AI investment tools are not all created equal but global managers are looking opportunistically. The demand for AI investment assets has started an arms race between the largest banks and asset managers. Institutions are currently exploring “build versus buy” opportunities in the AI analytics space. Different adoption rates and operational friction exists but the industry is moving toward a more AI integrated investment environment.
Artificial intelligence (AI) in the investment world takes on all different shapes and sizes. More plainly stated, not all investment AI is equal. The EquBot team has intimate knowledge of bulge bracket banks and top tier asset managers initiating the “build versus buy” exercise specific to AI analytical assets. Behemoth fund operations with seemingly unlimited capital are favorably positioned to scoop up top talent in the machine learning and AI space but there are drawbacks inherent to the structures of these firms that allow for market disruption. The market development is not an unfamiliar story. Upon closer examination and extrapolating to another statistically heavy sport we are experiencing another “Moneyball” revolution albeit with AI on Wall Street.
The AI virtual arms race taking place within the banking and finance sector continues to heat up, and it carries the same enthusiasm as the drive to fill trading desks with quantitative researchers from decades ago. This development will promote a wide scale change but allows for disruption in the space through agile innovation and rapid deployment maneuvers from smaller players. This opportunity exists as a result of structural traditions and human bias. For these reasons EquBot was able to launch the world’s first AI powered ETF, and subsequent natural language processing NLP and sentiment related funds have surfaced from smaller investment operating firms. Leading investment firms are not easily willing to admit algorithms can handily beat their top portfolio management talent. Similarly, top portfolio managers are not willing to simply accept nor allow an algorithm to replace them in seats they have likely held for decades.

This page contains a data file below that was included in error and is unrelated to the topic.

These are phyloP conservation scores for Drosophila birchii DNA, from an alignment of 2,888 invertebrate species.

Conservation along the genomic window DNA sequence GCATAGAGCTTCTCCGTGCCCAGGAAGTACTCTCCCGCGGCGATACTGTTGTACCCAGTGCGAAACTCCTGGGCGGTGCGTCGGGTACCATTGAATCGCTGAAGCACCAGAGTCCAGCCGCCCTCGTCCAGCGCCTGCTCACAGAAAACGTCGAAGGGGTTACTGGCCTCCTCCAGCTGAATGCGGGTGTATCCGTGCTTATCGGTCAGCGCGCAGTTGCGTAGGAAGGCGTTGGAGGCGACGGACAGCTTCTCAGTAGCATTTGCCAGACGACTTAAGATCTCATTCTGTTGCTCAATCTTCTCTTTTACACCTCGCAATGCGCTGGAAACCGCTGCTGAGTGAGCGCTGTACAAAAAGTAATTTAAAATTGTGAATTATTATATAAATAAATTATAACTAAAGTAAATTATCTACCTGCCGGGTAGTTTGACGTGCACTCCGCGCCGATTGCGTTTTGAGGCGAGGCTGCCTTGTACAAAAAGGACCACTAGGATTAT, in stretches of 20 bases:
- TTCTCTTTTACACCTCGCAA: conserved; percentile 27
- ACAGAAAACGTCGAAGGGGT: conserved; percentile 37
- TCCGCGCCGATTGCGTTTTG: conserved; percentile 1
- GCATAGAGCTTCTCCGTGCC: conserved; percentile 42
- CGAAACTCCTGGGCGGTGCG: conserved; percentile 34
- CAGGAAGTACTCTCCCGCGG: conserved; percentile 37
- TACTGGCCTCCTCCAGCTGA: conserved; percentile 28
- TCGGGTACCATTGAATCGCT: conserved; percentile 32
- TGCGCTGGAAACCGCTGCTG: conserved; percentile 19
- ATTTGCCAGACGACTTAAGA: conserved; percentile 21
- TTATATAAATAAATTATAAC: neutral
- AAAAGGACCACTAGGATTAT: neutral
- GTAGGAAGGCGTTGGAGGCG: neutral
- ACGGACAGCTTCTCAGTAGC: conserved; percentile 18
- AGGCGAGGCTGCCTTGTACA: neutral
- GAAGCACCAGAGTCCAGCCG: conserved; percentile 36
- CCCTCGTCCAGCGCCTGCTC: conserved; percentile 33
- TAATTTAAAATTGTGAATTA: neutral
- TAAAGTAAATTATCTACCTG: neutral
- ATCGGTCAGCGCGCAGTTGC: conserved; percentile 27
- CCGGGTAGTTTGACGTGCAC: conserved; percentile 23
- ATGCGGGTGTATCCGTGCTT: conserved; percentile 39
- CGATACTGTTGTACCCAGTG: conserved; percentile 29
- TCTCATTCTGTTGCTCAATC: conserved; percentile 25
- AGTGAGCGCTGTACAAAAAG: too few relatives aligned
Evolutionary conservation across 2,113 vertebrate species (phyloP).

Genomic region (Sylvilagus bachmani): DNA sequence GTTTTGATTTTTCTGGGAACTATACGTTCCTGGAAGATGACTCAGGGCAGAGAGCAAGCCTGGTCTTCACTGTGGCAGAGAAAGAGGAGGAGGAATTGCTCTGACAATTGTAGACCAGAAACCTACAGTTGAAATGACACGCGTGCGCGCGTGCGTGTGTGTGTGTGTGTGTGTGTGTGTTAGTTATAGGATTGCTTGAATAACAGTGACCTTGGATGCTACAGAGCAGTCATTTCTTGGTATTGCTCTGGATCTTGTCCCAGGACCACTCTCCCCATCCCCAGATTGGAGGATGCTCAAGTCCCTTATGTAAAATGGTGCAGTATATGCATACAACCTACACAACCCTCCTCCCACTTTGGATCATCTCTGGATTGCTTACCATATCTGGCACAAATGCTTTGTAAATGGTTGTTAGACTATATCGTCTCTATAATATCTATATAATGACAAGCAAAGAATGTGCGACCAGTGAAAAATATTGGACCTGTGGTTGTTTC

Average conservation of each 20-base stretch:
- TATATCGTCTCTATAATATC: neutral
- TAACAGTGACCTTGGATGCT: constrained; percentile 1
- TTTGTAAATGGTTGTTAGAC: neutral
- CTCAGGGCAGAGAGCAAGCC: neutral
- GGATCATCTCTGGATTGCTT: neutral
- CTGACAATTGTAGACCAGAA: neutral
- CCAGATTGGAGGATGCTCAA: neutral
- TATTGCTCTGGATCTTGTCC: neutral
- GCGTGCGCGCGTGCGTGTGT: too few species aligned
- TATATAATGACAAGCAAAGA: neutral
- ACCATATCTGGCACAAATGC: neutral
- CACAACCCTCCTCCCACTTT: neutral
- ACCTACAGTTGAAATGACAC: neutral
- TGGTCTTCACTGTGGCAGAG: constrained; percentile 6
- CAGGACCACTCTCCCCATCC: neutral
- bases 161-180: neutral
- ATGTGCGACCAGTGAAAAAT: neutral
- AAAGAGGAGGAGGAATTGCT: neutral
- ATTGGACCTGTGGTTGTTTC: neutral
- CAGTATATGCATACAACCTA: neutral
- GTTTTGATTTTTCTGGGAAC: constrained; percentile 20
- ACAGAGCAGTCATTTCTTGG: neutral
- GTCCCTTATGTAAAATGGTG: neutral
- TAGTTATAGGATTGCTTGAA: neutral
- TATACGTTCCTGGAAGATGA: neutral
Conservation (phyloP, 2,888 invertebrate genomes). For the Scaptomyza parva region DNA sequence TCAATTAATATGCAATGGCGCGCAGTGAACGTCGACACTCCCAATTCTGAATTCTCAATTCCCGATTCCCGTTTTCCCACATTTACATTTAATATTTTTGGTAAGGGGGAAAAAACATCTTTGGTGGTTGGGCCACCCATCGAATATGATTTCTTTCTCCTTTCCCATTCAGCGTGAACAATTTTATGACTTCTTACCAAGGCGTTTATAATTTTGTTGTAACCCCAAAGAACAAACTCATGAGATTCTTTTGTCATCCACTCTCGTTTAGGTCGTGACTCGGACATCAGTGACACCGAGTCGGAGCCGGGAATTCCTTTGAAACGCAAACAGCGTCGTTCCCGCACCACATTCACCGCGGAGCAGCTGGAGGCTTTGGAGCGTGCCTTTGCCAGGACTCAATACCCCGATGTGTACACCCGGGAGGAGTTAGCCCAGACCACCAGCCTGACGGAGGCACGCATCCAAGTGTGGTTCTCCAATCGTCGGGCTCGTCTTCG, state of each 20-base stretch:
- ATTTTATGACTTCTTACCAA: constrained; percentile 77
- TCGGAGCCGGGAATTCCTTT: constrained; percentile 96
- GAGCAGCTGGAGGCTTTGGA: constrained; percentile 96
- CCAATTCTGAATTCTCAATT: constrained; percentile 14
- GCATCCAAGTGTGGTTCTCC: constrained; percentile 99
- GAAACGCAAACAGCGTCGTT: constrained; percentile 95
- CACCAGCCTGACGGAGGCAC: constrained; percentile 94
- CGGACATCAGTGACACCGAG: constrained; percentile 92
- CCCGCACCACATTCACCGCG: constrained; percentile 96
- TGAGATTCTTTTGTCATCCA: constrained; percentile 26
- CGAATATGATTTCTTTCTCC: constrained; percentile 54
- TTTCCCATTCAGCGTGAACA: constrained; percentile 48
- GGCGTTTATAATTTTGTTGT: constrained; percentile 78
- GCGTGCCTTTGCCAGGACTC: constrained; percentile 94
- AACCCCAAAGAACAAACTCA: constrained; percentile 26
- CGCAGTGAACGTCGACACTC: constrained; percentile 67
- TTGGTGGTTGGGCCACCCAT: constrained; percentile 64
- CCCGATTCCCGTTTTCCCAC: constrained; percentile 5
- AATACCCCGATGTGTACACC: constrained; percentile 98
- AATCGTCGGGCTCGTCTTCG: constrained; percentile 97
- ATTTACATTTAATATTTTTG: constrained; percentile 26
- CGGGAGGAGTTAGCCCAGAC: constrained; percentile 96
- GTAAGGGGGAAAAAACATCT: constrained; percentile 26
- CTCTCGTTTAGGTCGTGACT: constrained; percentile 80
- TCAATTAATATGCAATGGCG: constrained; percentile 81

A side by side comparison of the two modes of operation – exclusively human versus robotic processing automation with AI, will highlight vast differences in capabilities. A human portfolio manager may speak a couple of languages and process a couple dozen articles a day during open market hours. AI portfolio platforms speak dozens of different languages, process millions of articles and financial statements, and operate around the clock. This simple comparison neglects experience, but an AI platform arguably can draw from hundreds of years of data with the appropriate training and will not be biased from human related factors such as relationships or ESG preferences. The summary comparison is quite compelling to leverage AI powered solutions within investment management operations to a high degree.
Given the longstanding careers of some of Wall Street’s finest, the integration of innovative AI technology will be muted and drawn out in large firms to avoid the “ruffling of any feathers”. The result is varying degrees of technological acceptance and it is understandable from both a firm and client perspective. Investors would question an immediate removal of a well known portfolio manager for an algorithm. A marketing campaign about the implementation of new trade technology would be more likely and accepted if introduced by a key portfolio manager. Ultimately, investor education levels are increasing and relationships have value, but data shows preference toward maximizing investment return. Given the reluctance to embrace a large scale AI transition at large investment managers, we expect to see increased innovation and market share capture from smaller AI investment focused asset management and technology operators.
From a cost perspective both traditional and AI powered operations have equivalent data costs, but the established firms carry key contributor risk as well as a higher operating costs inflated by rockstar portfolio manager and trader retention market rates. This underlies a critical theme. If human managers charging more for investment products begin to underperform AI competition that is also less costly from a fee and operating structure, the current framework will come into question.
This discussion highlights the AI Investment Moneyball moment. Smaller AI investment systems using sentiment, NLP, complete deep learning portfolio management modules are at the plate with scouting financial institutions looking to determine if there are opportunities. If these AI operations are left undisturbed and successfully outperform, we will see a significant shift in investment operational focus to the most innovative AI powered investment solutions.